Activists take to the streets of cities across the UK including Glasgow where the UN climate conference is being heldCop26 protests: Tens of thousands demand action on climate change
Climate protests have got under way across the UK and Ireland to urge action at crucial Cop26 international talks taking place in Glasgow.
Protesters braved pouring rain and winds to march through the Scottish city where the UN climate conference is being held, while other marches are taking place in central London and in other cities around the UK.
In Glasgow, thousands of climate activists, trade unionists, politicians and other groups were part of thousands of marchers massed in and around Kelvingrove Park ahead of the procession through the city to Glasgow Green, amid a significant police presence and despite forecasts of heavy rain for most of Saturday.
A fire engine, women covered in moss and Poseidon on stilts have all turned out for the protest in Glasgow, while a group of children guided a display featuring what appeared to be a large snake wearing glasses through Kelvingrove Park.
In London, thousands of protesters marched over a mile west from the Bank of England towards Trafalgar Square, where they said they were due to be joined by Labour and Green MPs.
Climate protests have also kicked off across the island of Ireland, with hundreds of people gathered at the Garden of Remembrance in Dublin for one of the main demonstrations.
In Northern Ireland, protesters congregated in Belfast ahead of a noisy and colourful march through the city centre before a planned rally at City Hall.
In total, some 200 events are taking across the UK and around the world, organisers the Cop26 Coalition said.
The marches come after thousands of youth activists, including Greta Thunberg and Vanessa Nakate marched through Glasgow on Friday protesting against investment in fossil fuels and failure to tackle the climate crisis.
Ms Thunberg called the Cop26 conference, where countries are meeting in a bid to increase ambition on cutting greenhouse gas emissions, “a global north greenwash festival, a two-week long celebration of business as usual and blah blah blah”.
The latest demonstrations come midway through the Cop26 summit, which has seen world leaders gather to set out the action they are taking and commit to curb deforestation, phase out coal, end funding for fossil fuels abroad and cut methane emissions.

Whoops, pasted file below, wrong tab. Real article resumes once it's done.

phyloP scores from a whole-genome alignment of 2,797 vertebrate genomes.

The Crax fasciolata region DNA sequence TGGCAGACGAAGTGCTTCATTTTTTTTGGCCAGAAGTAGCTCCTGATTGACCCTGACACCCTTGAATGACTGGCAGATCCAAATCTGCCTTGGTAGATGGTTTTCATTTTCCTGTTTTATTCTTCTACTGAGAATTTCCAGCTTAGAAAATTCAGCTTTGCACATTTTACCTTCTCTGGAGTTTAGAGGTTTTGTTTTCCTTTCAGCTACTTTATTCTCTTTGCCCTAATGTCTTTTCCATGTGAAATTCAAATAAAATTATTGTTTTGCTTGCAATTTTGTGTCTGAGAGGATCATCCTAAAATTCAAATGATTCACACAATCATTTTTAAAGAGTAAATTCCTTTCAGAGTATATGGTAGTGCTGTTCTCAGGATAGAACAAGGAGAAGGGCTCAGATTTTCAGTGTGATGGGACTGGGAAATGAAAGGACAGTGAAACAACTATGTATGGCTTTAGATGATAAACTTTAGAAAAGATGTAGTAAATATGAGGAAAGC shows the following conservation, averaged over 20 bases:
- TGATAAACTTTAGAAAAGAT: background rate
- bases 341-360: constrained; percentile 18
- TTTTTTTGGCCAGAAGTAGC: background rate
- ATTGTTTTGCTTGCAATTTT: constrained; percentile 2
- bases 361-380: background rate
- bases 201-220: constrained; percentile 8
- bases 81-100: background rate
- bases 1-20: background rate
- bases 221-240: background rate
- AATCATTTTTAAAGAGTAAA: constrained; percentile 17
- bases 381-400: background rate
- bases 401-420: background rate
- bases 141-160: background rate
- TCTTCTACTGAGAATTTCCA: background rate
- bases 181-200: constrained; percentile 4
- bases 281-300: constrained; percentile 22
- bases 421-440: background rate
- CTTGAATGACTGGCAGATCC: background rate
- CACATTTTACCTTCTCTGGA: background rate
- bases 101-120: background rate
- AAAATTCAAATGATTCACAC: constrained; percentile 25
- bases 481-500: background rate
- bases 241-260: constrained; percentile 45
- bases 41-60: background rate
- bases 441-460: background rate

But there is still a significant gap between the measures countries have committed to and what is needed to avoid more than 1.5C of warming, beyond which the worst floods, droughts, storms and rising seas of climate change will be felt.
Countries are under pressure to agree a process to increase ambition in the next decade, as well as deliver finance for developing countries to cope with the crisis and finalise the last parts of how the global Paris Agreement on climate change will work.
As the protests take place, negotiations continue at Cop26, while the conference is also focusing on the role of nature, land use and agriculture in tackling climate change on Saturday.
Idris Elba: Don’t ignore Africa in climate debate
Actor Idris Elba told the conference that policy makers and the media risk ignoring a continent “that is central to the solution” of climate change if they do not include African voices in public debate.
The Luther star and his wife Sabrina joined a panel on sustainable food production at the Cop26 climate talks on Saturday.
The couple are both goodwill ambassadors for the UN’s International Fund for Agricultural Development. Also present was Ugandan climate activist Vanessa Nakate.
Asked why it was important that the voices of people of colour are heard as the world attempts to decarbonise food production, Elba replied: “I think Sabrina and I stand here as human beings first, but absolutely yes it is important for us as proud Africans to be a part of this debate.”
Referring to an incident in January 2020 when Ms Nakate was cropped from a photo of high-profile climate activists at Davos, he continued: “(The media) are not just cutting out Vanessa, they are cutting out a whole continent, and that continent is very central to this debate, very central to the solutions.”
Elba added: “Yes it is important we have everyone of colour speaking up in this debate because it is Africa that is right in the centre.”
Ms Nakate said that she now seizes every opportunity to speak up for the global south, saying: “I don’t know when I will get that platform again.”
“People of colour are on the front lines of the climate crisis and it is important for us to tell our own stories and it is important for the world to listen to our stories,” she said.
She added: “The global south is on the front line of the global climate crisis, of the food crisis, but it is not on the front pages of the world’s newspapers.”